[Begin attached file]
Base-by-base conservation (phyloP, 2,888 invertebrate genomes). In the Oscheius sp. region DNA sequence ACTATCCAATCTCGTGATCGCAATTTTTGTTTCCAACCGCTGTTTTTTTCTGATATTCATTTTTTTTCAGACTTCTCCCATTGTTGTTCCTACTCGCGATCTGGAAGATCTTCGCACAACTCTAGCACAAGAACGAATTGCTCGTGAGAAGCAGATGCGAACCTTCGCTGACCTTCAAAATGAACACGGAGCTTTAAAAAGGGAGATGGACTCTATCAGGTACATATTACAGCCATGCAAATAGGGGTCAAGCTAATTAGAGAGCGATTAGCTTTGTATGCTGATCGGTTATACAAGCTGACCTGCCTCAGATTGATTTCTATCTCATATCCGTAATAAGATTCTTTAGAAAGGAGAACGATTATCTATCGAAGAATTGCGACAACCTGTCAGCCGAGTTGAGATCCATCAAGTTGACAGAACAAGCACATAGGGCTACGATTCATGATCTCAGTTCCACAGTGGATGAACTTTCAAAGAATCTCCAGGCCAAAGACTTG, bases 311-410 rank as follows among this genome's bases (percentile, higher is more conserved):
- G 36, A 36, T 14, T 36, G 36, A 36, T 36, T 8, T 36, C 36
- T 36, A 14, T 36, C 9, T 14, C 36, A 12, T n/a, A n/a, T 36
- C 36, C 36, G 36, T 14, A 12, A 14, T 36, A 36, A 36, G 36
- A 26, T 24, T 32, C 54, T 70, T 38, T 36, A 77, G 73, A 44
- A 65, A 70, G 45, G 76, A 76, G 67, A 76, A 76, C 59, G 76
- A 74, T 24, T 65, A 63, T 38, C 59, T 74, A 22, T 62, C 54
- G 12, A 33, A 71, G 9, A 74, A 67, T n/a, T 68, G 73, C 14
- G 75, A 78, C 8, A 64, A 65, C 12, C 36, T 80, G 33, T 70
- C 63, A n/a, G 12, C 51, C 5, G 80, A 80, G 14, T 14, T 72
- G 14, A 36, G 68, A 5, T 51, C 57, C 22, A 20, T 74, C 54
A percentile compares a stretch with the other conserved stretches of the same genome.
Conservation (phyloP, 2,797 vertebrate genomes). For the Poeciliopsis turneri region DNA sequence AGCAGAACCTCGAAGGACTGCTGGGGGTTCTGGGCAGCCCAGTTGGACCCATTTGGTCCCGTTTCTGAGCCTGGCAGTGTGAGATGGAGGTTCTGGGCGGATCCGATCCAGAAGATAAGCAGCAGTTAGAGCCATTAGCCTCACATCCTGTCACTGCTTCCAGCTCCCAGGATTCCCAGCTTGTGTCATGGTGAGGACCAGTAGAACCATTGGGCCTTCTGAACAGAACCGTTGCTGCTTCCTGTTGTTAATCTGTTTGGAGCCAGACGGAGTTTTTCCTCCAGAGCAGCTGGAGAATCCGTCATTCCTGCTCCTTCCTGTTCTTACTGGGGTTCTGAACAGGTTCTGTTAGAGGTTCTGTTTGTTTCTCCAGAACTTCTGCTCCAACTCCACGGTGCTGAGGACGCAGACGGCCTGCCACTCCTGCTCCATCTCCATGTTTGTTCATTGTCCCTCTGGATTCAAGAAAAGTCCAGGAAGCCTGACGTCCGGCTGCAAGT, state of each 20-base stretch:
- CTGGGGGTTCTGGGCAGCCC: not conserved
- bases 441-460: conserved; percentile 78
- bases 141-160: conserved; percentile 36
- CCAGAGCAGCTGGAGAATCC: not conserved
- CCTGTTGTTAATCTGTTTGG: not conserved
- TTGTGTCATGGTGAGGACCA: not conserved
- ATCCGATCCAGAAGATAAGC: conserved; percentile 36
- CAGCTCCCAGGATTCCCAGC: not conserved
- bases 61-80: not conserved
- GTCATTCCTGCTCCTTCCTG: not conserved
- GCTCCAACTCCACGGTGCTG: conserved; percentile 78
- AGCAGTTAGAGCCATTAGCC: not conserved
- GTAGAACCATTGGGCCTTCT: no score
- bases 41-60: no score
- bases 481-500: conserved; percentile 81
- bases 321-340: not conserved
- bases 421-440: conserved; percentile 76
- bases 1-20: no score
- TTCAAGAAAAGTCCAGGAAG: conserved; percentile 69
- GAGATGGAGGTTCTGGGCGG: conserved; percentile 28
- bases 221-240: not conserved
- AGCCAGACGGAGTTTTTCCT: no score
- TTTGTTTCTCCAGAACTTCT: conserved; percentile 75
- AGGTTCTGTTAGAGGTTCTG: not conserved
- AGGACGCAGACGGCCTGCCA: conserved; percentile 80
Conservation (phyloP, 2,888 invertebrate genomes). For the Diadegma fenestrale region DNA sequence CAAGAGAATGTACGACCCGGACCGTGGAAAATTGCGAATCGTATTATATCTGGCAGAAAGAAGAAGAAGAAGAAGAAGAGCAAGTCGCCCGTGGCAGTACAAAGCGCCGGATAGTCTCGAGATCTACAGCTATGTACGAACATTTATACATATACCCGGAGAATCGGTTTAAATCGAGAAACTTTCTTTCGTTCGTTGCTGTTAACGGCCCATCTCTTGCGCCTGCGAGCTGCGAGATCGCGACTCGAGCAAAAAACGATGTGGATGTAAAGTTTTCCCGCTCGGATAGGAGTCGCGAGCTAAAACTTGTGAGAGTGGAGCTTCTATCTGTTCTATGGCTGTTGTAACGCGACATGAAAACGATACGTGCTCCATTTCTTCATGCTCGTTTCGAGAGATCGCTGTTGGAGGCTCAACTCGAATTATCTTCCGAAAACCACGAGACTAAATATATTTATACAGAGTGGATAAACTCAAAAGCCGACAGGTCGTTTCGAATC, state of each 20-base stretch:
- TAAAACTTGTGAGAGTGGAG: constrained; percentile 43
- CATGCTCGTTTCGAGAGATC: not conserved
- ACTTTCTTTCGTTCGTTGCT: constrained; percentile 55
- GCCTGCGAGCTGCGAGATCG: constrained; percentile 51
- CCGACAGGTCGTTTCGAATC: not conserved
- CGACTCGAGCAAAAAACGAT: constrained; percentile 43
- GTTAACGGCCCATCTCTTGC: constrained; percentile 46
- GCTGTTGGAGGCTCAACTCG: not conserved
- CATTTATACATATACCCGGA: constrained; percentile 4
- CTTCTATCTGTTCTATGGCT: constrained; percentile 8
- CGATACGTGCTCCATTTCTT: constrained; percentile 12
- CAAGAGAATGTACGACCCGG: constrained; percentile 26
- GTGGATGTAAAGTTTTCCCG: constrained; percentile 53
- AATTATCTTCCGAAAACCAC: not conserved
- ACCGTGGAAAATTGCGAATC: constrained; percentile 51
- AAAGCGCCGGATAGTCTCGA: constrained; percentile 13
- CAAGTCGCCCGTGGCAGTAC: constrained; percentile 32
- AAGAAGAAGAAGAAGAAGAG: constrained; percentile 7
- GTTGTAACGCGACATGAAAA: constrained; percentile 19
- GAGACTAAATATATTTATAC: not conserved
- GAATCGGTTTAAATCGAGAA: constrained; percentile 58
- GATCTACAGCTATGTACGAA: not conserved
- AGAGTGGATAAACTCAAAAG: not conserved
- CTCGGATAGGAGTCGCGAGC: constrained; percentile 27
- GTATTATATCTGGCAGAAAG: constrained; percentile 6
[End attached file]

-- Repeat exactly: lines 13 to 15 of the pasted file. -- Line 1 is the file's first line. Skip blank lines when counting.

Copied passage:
Conservation (phyloP, 2,797 vertebrate genomes). For the Poeciliopsis turneri region DNA sequence AGCAGAACCTCGAAGGACTGCTGGGGGTTCTGGGCAGCCCAGTTGGACCCATTTGGTCCCGTTTCTGAGCCTGGCAGTGTGAGATGGAGGTTCTGGGCGGATCCGATCCAGAAGATAAGCAGCAGTTAGAGCCATTAGCCTCACATCCTGTCACTGCTTCCAGCTCCCAGGATTCCCAGCTTGTGTCATGGTGAGGACCAGTAGAACCATTGGGCCTTCTGAACAGAACCGTTGCTGCTTCCTGTTGTTAATCTGTTTGGAGCCAGACGGAGTTTTTCCTCCAGAGCAGCTGGAGAATCCGTCATTCCTGCTCCTTCCTGTTCTTACTGGGGTTCTGAACAGGTTCTGTTAGAGGTTCTGTTTGTTTCTCCAGAACTTCTGCTCCAACTCCACGGTGCTGAGGACGCAGACGGCCTGCCACTCCTGCTCCATCTCCATGTTTGTTCATTGTCCCTCTGGATTCAAGAAAAGTCCAGGAAGCCTGACGTCCGGCTGCAAGT, state of each 20-base stretch:
- CTGGGGGTTCTGGGCAGCCC: not conserved
- bases 441-460: conserved; percentile 78